At the current rate of declines, Spanish house prices will reach equilibrium with incomes by 2016, argues Jesus Encinar, head of idealista.com, a property portal.
Spanish house prices have been falling for five consecutive years, but not fast enough to make them affordable given household incomes in Spain, which have also been falling. Housing affordability won’t be achieved until 2016, according to Encinar, participating in a conference organised by the business school ESADE.
Furthermore, a recovery in the housing market is far from guaranteed, argues Encinar. It will depend on “many factors, and there is nothing certain about it,” he said.
Prices will continue falling, but at different rates according to the type of property and area. Values will fall most in segments where there is an over-supply. The economic laws of supply and demand will impose on the market.
The big problem is mortgage lending, or the lack of it. Home sales will not increase because “there are no mortgages, nor expectations there will be,” he said. “Mortgage lending is becoming a business of little interest to banks, and whilst the public deficit remains high, I doubt we will see a mortgage market like years gone by.”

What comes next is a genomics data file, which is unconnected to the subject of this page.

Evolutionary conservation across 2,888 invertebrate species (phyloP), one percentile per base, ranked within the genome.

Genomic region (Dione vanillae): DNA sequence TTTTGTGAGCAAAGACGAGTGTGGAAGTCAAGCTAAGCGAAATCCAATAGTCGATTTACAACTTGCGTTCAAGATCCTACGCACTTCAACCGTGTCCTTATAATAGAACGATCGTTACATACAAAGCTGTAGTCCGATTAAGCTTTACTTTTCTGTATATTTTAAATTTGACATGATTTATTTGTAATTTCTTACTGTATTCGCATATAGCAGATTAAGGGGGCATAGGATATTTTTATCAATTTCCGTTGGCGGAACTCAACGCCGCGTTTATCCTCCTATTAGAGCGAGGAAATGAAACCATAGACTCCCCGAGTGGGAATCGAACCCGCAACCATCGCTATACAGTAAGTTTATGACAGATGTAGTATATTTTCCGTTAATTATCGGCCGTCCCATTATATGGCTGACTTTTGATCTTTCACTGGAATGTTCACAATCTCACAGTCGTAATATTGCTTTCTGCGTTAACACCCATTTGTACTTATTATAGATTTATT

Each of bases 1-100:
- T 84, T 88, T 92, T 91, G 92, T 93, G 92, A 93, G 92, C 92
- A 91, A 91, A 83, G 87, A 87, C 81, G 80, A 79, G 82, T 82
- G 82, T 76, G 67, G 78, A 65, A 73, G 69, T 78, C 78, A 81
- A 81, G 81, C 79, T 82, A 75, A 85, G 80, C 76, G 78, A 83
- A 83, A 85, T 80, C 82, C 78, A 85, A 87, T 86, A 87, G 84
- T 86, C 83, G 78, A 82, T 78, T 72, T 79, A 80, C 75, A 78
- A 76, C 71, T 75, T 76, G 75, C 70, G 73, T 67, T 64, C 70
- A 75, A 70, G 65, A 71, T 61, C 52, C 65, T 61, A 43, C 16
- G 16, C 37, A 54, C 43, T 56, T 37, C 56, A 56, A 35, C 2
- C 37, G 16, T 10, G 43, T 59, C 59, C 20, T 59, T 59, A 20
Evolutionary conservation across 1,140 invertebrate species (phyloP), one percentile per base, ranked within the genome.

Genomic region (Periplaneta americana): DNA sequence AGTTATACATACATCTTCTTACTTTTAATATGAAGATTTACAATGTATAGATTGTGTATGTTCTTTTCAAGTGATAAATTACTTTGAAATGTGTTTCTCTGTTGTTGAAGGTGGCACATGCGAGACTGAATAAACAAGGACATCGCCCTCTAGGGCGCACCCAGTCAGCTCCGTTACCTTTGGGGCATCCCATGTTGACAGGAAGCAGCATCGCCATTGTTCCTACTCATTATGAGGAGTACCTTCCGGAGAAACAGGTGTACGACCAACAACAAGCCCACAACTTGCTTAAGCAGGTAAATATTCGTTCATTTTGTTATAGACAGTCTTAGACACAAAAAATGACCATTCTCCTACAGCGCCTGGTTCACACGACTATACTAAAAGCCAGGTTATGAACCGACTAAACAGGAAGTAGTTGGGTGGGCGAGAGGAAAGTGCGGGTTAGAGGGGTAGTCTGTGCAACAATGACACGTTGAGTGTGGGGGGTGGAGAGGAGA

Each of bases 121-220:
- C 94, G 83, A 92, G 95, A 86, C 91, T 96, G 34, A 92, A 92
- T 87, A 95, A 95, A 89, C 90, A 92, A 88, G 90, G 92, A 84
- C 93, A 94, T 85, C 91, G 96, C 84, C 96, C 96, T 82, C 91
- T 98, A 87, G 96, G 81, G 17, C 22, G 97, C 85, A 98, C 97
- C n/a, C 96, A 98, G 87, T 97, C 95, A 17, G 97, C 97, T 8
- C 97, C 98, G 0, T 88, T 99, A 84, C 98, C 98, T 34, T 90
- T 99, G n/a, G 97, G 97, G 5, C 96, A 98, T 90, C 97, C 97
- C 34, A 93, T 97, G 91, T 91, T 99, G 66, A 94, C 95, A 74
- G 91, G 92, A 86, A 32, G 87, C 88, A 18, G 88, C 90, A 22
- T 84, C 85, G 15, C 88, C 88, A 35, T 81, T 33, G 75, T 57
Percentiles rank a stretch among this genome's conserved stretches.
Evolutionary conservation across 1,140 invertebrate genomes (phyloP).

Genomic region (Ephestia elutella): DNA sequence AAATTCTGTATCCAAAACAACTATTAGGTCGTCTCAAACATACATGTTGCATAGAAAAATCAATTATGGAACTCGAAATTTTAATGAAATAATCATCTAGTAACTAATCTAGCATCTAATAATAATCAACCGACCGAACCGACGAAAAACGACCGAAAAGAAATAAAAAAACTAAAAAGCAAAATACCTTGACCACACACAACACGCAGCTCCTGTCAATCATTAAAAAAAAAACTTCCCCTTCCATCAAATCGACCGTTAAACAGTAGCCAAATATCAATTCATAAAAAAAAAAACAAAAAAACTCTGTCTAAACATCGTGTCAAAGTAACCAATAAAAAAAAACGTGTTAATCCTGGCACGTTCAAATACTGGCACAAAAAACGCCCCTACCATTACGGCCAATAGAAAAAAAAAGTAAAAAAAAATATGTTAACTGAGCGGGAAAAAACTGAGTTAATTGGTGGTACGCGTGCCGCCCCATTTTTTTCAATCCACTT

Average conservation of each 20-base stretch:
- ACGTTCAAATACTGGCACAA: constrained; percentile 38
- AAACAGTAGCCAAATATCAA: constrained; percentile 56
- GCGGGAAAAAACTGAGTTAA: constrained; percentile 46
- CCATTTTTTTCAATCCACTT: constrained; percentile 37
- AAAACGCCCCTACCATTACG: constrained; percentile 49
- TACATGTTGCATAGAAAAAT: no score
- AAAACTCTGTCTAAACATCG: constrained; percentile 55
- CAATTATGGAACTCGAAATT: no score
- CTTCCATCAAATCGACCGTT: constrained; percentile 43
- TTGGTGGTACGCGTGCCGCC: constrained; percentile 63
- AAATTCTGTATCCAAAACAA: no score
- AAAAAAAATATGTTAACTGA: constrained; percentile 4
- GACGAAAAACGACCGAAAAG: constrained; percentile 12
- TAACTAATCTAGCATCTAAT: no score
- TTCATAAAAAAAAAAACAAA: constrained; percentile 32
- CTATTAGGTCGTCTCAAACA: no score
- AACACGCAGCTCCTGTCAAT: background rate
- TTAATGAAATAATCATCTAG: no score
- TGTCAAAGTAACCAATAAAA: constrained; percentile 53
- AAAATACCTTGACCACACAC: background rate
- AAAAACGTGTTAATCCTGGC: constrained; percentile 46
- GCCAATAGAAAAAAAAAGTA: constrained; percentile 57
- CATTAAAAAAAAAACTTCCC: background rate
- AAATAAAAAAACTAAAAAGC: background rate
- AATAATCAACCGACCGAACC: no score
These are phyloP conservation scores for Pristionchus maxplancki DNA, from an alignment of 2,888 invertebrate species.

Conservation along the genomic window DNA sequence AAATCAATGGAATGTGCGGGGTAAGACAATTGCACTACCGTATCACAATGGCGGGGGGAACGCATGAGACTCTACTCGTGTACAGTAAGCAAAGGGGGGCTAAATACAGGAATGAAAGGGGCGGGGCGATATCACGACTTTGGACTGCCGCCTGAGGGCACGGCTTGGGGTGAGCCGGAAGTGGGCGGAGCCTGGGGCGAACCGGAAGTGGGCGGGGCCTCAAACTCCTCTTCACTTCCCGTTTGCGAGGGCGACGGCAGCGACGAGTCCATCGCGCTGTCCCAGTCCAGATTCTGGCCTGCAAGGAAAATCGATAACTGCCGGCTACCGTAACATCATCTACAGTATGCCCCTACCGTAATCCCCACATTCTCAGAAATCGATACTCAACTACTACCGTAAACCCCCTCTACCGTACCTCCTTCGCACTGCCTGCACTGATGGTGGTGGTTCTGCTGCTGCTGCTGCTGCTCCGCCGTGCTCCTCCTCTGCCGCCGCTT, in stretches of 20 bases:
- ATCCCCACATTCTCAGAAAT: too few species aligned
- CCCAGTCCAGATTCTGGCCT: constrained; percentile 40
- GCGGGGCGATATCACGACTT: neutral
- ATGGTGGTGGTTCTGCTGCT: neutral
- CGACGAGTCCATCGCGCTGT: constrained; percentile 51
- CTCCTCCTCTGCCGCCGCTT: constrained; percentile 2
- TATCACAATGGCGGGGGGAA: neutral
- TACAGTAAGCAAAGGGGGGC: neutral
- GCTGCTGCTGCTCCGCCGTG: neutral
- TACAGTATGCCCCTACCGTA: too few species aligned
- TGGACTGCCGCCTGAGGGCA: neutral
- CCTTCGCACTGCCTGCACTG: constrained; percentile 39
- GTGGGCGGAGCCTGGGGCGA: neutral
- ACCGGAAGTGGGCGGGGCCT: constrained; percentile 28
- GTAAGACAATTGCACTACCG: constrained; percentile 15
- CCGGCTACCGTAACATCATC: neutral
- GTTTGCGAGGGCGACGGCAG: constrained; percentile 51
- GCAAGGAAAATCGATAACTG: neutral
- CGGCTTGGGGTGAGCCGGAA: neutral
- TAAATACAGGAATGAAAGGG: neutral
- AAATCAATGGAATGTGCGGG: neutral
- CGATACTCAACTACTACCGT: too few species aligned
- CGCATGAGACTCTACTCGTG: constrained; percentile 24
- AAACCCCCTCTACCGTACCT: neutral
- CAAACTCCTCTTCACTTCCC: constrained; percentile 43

Encinar’s fears are echoed by the head of Spain’s banking system. In recent comments to the Spanish parliament, Luis María Linde, Governor of the Bank of Spain, said that lending will be restricted for some time, even though there are some signs of improvement. “The credit situation is bad, but data for the last few months shows declines getting smaller,” he said.
Encinar points to another problem weighing on the market, in his opinion, namely the slow pace of progress by the Sareb, Spain’s so-called bad bank, which was established on the insistence of Brussels, to clean up bank balance-sheets and liquidate excess housing inventories in return for a bank bailout.
Balance sheets have been cleaned up, but the Sareb has not moved quickly to sell homes at market prices, said Encinar. With a sales objective of 5 billion Euros per year “it had only achieved sales of 900 million,” at the halfway mark this year, said Encinar, who also doubts the Sareb is sufficiently capitalised now that market prices are below the level assumed in its business plan.